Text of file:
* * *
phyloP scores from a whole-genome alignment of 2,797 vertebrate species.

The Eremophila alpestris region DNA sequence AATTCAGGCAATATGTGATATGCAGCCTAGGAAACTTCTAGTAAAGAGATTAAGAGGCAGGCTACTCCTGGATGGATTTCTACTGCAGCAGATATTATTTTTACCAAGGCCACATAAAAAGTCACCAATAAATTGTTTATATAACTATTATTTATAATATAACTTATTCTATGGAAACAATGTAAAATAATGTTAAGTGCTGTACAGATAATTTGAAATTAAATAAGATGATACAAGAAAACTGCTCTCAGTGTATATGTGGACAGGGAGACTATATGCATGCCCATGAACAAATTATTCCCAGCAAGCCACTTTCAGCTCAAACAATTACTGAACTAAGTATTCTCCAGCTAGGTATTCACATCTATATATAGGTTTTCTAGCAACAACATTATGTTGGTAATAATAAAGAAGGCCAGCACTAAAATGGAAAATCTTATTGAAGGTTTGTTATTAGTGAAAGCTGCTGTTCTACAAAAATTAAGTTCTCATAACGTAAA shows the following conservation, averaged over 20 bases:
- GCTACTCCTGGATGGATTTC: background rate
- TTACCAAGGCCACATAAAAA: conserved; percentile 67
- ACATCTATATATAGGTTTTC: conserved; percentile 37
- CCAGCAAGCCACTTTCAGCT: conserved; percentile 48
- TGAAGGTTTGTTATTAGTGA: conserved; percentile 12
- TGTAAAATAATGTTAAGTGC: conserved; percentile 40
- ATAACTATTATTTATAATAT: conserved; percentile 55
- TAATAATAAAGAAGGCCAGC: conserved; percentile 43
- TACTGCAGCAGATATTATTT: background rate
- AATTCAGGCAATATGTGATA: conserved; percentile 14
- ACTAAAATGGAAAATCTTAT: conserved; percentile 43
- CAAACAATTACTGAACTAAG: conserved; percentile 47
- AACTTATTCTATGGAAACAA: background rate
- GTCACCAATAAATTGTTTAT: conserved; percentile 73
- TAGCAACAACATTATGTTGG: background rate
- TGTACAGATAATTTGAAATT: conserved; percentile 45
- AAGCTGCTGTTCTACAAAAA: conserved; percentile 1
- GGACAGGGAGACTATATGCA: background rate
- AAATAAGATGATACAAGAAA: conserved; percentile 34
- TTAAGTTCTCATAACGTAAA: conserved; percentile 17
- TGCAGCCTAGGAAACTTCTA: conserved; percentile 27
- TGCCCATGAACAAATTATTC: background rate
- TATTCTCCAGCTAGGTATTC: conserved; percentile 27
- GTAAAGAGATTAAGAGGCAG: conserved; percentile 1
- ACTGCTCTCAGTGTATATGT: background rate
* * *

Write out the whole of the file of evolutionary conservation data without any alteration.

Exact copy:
phyloP scores from a whole-genome alignment of 2,797 vertebrate species.

The Eremophila alpestris region DNA sequence AATTCAGGCAATATGTGATATGCAGCCTAGGAAACTTCTAGTAAAGAGATTAAGAGGCAGGCTACTCCTGGATGGATTTCTACTGCAGCAGATATTATTTTTACCAAGGCCACATAAAAAGTCACCAATAAATTGTTTATATAACTATTATTTATAATATAACTTATTCTATGGAAACAATGTAAAATAATGTTAAGTGCTGTACAGATAATTTGAAATTAAATAAGATGATACAAGAAAACTGCTCTCAGTGTATATGTGGACAGGGAGACTATATGCATGCCCATGAACAAATTATTCCCAGCAAGCCACTTTCAGCTCAAACAATTACTGAACTAAGTATTCTCCAGCTAGGTATTCACATCTATATATAGGTTTTCTAGCAACAACATTATGTTGGTAATAATAAAGAAGGCCAGCACTAAAATGGAAAATCTTATTGAAGGTTTGTTATTAGTGAAAGCTGCTGTTCTACAAAAATTAAGTTCTCATAACGTAAA shows the following conservation, averaged over 20 bases:
- GCTACTCCTGGATGGATTTC: background rate
- TTACCAAGGCCACATAAAAA: conserved; percentile 67
- ACATCTATATATAGGTTTTC: conserved; percentile 37
- CCAGCAAGCCACTTTCAGCT: conserved; percentile 48
- TGAAGGTTTGTTATTAGTGA: conserved; percentile 12
- TGTAAAATAATGTTAAGTGC: conserved; percentile 40
- ATAACTATTATTTATAATAT: conserved; percentile 55
- TAATAATAAAGAAGGCCAGC: conserved; percentile 43
- TACTGCAGCAGATATTATTT: background rate
- AATTCAGGCAATATGTGATA: conserved; percentile 14
- ACTAAAATGGAAAATCTTAT: conserved; percentile 43
- CAAACAATTACTGAACTAAG: conserved; percentile 47
- AACTTATTCTATGGAAACAA: background rate
- GTCACCAATAAATTGTTTAT: conserved; percentile 73
- TAGCAACAACATTATGTTGG: background rate
- TGTACAGATAATTTGAAATT: conserved; percentile 45
- AAGCTGCTGTTCTACAAAAA: conserved; percentile 1
- GGACAGGGAGACTATATGCA: background rate
- AAATAAGATGATACAAGAAA: conserved; percentile 34
- TTAAGTTCTCATAACGTAAA: conserved; percentile 17
- TGCAGCCTAGGAAACTTCTA: conserved; percentile 27
- TGCCCATGAACAAATTATTC: background rate
- TATTCTCCAGCTAGGTATTC: conserved; percentile 27
- GTAAAGAGATTAAGAGGCAG: conserved; percentile 1
- ACTGCTCTCAGTGTATATGT: background rate